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(Masterpieces of World Literature, Critical Edition)

Alan Paton’s literary creations are inseparable from South Africa and its politics. As Edward Callan so aptly states, the vision of his novels encompasses South Africa’s nationwide conflict “between black aspirations to human dignity and white fears for the loss of power and privilege.” His writings—most particularly Cry, the Beloved Country—speak to the heart in a simple, clear, dramatic way that cannot be ignored. They are intellectually honest, infused with a love of Africa, and exhibit a belief in the essential dignity of all humankind and a sadness at the suffering of a people and nation. They capture the human condition, looking uncompromisingly at desolation, despair, cruelty, violence, and fear yet finding hope in small acts of kindness, in a bird’s song, in fleeting moments of interracial understanding. As long as differences of race, color, or creed produce oppression, Cry, the Beloved Country will continue to be read as avidly as it has been read since its publication.


Born on January 11, 1903, in Pietermaritzburg, Natal, South Africa, Alan Paton evolved as an eloquent spokesman against apartheid and a great...

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Alan Paton is remembered as an exceptional writer, a passionate activist, and a compelling educator. He was born on January 11, 1903, in...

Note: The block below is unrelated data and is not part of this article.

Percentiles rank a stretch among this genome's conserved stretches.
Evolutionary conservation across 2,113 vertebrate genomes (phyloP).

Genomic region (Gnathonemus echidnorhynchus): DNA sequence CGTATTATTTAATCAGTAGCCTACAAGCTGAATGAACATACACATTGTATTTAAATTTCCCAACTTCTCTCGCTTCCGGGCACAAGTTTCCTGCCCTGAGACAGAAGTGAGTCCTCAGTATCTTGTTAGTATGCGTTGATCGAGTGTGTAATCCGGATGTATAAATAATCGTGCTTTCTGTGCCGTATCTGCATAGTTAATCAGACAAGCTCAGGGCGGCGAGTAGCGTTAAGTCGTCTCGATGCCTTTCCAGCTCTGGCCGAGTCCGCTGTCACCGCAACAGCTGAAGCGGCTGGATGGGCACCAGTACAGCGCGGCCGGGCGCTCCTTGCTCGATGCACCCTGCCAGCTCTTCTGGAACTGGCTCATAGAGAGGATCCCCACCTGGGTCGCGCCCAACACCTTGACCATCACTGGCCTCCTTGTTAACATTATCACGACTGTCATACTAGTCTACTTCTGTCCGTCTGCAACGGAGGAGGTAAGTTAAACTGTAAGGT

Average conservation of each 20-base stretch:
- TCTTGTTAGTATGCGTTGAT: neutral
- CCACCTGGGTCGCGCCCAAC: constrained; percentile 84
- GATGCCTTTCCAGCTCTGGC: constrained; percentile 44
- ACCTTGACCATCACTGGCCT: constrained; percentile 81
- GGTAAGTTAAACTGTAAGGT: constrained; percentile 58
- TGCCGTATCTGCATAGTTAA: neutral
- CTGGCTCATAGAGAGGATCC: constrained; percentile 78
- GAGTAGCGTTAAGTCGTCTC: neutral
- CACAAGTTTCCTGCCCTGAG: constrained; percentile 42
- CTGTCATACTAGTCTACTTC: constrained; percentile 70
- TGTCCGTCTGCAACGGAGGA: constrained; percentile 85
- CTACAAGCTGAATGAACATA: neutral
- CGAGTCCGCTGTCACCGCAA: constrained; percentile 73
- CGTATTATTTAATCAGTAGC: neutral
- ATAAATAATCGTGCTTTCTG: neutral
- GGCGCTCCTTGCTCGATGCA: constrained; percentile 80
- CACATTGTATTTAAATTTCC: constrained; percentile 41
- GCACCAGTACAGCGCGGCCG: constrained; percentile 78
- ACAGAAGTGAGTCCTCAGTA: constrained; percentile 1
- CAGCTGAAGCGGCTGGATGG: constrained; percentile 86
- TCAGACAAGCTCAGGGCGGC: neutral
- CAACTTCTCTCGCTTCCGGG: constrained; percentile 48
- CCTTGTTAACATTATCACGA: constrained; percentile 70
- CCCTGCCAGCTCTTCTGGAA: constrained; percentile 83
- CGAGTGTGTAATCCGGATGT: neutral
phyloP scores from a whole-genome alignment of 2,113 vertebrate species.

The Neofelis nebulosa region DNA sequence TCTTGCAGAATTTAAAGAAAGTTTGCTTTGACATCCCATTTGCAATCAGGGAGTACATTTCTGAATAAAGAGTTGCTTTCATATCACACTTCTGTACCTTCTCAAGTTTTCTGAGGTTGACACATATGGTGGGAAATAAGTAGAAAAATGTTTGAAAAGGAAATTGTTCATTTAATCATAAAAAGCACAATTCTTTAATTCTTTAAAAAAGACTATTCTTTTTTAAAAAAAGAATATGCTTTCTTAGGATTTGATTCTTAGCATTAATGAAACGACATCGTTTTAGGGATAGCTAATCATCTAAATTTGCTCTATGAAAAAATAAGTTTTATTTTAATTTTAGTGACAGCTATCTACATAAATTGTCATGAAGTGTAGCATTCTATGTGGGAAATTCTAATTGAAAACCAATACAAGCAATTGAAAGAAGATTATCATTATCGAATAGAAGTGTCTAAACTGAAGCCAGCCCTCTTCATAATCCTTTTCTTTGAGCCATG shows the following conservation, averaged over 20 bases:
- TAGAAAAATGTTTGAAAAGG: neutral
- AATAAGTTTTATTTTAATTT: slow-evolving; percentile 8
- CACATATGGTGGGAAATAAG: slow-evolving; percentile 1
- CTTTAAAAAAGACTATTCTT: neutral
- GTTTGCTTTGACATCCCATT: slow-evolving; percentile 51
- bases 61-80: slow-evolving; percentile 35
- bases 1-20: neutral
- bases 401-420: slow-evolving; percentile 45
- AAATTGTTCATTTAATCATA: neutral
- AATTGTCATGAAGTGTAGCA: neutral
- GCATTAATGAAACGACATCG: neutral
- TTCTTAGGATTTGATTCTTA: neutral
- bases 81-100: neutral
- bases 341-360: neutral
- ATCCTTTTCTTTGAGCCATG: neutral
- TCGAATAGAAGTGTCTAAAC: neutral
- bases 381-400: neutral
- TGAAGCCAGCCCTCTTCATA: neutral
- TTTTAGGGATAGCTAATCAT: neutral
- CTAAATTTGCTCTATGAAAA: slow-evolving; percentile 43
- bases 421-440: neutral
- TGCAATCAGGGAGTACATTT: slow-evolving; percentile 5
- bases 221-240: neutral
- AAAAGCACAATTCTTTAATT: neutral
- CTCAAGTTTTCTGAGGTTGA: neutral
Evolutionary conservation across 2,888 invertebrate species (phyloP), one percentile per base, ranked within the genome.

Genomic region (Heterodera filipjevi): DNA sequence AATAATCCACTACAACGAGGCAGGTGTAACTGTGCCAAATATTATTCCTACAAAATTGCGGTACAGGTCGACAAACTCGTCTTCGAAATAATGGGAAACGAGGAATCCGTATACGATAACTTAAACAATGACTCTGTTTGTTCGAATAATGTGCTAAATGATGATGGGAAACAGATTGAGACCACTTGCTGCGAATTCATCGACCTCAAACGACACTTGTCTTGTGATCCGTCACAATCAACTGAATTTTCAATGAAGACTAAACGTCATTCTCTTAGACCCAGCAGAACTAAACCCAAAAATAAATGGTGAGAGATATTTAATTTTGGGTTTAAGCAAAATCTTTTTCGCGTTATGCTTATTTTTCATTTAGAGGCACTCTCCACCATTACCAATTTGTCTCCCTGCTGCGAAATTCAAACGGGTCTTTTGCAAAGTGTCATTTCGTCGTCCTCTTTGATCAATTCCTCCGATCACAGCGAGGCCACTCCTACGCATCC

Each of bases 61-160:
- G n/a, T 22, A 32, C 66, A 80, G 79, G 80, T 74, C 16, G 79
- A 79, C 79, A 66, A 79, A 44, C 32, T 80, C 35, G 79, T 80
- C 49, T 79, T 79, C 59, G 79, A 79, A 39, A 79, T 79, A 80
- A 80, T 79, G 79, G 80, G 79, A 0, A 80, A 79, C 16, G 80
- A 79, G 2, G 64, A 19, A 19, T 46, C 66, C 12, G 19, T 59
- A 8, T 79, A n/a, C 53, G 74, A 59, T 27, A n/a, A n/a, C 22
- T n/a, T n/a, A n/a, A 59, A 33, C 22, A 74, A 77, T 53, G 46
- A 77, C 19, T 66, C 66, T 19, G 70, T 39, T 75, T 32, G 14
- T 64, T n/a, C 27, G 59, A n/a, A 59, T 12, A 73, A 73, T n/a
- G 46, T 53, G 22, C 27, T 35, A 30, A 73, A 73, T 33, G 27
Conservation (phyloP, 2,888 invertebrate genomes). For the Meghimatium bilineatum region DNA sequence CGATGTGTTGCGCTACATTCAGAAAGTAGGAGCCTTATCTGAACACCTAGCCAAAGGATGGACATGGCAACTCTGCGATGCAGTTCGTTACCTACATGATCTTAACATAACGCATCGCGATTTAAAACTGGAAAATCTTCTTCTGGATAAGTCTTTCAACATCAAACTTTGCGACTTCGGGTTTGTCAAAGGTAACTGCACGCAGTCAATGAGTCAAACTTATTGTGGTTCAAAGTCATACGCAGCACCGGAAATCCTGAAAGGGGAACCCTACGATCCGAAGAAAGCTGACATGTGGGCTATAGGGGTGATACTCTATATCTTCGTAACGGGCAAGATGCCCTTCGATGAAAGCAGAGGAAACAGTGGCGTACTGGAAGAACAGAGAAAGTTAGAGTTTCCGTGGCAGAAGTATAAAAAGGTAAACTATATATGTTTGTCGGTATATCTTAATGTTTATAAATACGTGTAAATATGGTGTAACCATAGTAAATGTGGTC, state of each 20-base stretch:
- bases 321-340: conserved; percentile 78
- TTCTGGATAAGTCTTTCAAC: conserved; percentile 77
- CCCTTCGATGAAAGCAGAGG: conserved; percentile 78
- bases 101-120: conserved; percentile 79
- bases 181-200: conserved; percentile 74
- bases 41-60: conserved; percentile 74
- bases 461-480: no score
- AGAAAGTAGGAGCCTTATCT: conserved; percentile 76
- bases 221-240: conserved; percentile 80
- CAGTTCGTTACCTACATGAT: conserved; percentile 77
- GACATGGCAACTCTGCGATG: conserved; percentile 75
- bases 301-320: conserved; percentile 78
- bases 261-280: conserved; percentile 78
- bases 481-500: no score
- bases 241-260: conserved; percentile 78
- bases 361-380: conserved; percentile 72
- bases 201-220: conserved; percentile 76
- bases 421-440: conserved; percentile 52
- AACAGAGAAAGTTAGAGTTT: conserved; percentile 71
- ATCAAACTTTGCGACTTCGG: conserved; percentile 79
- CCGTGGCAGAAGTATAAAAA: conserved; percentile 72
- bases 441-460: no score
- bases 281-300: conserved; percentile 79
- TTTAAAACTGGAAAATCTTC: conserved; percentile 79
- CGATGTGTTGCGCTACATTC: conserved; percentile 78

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(Great Authors of World Literature, Critical Edition)

Perhaps more a great humanitarian than a novelist, Alan Paton (PAT-uhn) nevertheless wrote highly acclaimed novels about racial problems in Africa. Born in Pietermaritzburg, Natal, he wrote out of lifelong familiarity with the land and its people, white and black.

Though always interested in literature, Paton first chose a career in science and became a science teacher in the school at the African village of Ixopo, which was later to figure in Cry, the Beloved Country.

In 1928 he married Doris Francis Lusted, who died in 1968 and was the subject of his For You Departed. He converted from Methodism to Anglicanism in 1930, and in 1935 he became head of a reformatory for delinquent boys and made it a model institution. After abandoning two novels he began Cry, the Beloved Country in 1946 while on a tour studying prison reform. The book, published in 1948, became an overnight success and was eventually translated into twenty languages. Too Late the Phalarope, probably because of its heavy style, was not as well received.

In 1953 Paton founded the Liberal Party and became its president, but the multiracial party was disbanded in 1968. In fact, because of his outspoken opposition to apartheid his passport was withdrawn in 1960 and not returned until 1970. During the 1970’s and 1980’s he continued his political activity, which coincided with his writing of Apartheid and the Archbishop: The Life and Times of Geoffrey Clayton. Towards the Mountain and Journey Continued make up a two-volume autobiography. Paton died of cancer at his home in Botha’s Hill, South Africa, on April 12, 1988.


Alan Paton Published by Gale Cengage

Alan Stewart Paton was bom in Pietermaritzburg, Natal (now part of South Africa), on January 11, 1903. At the age of twelve, he entered...